Discipline and Punish: a Critical Review. This Is a Summary of Michel Foucault's Seminal Work on the History of Criminal Punishment and Social Discipline as It Transformed from Punitive to Correctional Models During the

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Discipline and Punish: a critical review
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This is a summary of Michel Foucault's seminal work on the history of criminal punishment and social discipline as it transformed from punitive to correctional models during the late eighteenth and nineteenth centuries. -------------------------------------------------

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Overview
The main ideas of Discipline and Punish can be grouped according to its four parts: torture, punishment, discipline and prison. [edit]Torture
Foucault begins by contrasting two forms of penalty: the violent and chaotic public torture of Robert-François Damiens, who was convicted of attempted regicide in the mid-18th century, and the highly regimented daily schedule for inmates from an early 19th century prison (Mettray). These examples provide a picture of just how profound the changes in western penal systems were after less than a century. Foucault wants the reader to consider what led to these changes. How did western culture shift so radically? He believes that the question of the nature of these changes is best asked by assuming that they weren't used to create a more humanitarian penal system, nor to more exactly punish or rehabilitate, but as part of a continuing trajectory of subjection. Foucault wants to tie scientific knowledge and technological development to the development of the prison to prove this point. He defines a "micro-physics" of power, which is constituted by a power that is strategic and tactical rather than acquired, preserved or possessed. He explains that power and knowledge imply one another, as opposed to the common belief that knowledge exists independently of power relations (knowledge is always contextualized in a framework which makes it intelligible, so the humanizing discourse of psychiatry is an expression of the tactics of oppression).[2] That is, the ground of the game of power isn't won by 'liberation', because liberation already exists as a facet of subjection. "The man described for us, whom we are invited to free, is already in himself the effect of a subjection much more profound than himself."[3] The problem for Foucault is in some sense a theoretical modelling which posits a soul, an identity (the use of soul being fortunate since 'identity' or 'name' would not properly express the method of subjection—e.g., if mere materiality were used as a way of tracking individuals then the method of punishment would not have switched from torture to psychiatry) which allows a whole materiality of prison to develop. In What is an Author? Foucault also deals with notion of identity, and its use as a method of control, regulation, and tracking. He begins by examining public torture and execution. He argues that the public spectacle of torture and execution was a theatrical forum the original intentions of which eventually produced several unintended consequences. Foucault stresses the exactitude with which torture is carried out, and describes an extensive legal framework in which it operates to achieve specific purposes. Foucault describes public torture as ceremony. The intended purposes were:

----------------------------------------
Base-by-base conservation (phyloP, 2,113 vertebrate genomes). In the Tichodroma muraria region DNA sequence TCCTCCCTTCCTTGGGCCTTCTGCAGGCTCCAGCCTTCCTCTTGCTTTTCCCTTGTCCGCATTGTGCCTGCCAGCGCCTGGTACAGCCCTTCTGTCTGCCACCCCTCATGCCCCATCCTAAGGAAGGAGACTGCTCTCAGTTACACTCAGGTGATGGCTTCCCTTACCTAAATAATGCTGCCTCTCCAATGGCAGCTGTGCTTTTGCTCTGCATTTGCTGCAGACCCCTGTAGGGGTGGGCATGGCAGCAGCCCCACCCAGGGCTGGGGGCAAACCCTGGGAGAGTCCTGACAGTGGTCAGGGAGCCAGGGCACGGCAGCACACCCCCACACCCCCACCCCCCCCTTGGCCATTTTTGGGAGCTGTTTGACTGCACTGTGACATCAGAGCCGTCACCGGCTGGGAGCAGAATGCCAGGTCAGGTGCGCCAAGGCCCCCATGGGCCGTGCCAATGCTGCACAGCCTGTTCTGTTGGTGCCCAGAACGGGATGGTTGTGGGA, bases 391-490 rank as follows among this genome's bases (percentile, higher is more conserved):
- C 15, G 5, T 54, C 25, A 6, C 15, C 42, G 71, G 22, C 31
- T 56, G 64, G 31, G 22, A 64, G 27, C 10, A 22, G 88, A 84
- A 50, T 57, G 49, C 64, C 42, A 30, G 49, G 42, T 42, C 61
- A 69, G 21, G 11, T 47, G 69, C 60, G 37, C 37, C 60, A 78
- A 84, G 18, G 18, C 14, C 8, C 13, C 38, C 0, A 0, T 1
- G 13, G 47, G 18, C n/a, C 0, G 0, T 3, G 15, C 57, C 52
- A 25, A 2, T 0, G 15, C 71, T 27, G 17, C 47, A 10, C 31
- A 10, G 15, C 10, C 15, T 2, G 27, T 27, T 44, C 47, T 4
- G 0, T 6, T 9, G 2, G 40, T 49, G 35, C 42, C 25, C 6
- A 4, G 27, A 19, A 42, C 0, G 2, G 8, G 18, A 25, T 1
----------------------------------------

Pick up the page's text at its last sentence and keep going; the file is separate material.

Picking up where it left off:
* To make the secret public (according to Foucault the investigation was kept entirely secret even from the accused). The secret of the investigation and the conclusion of the magistrates was justified by the publicity of the torture. * To show the effect of investigation on confession. (According to Foucault torture could occur during the investigation, because partial proofs meant partial guilt. If the torture failed to elicit a confession then the investigation was stopped and innocence assumed. A confession legitimized the investigation and any torture that...
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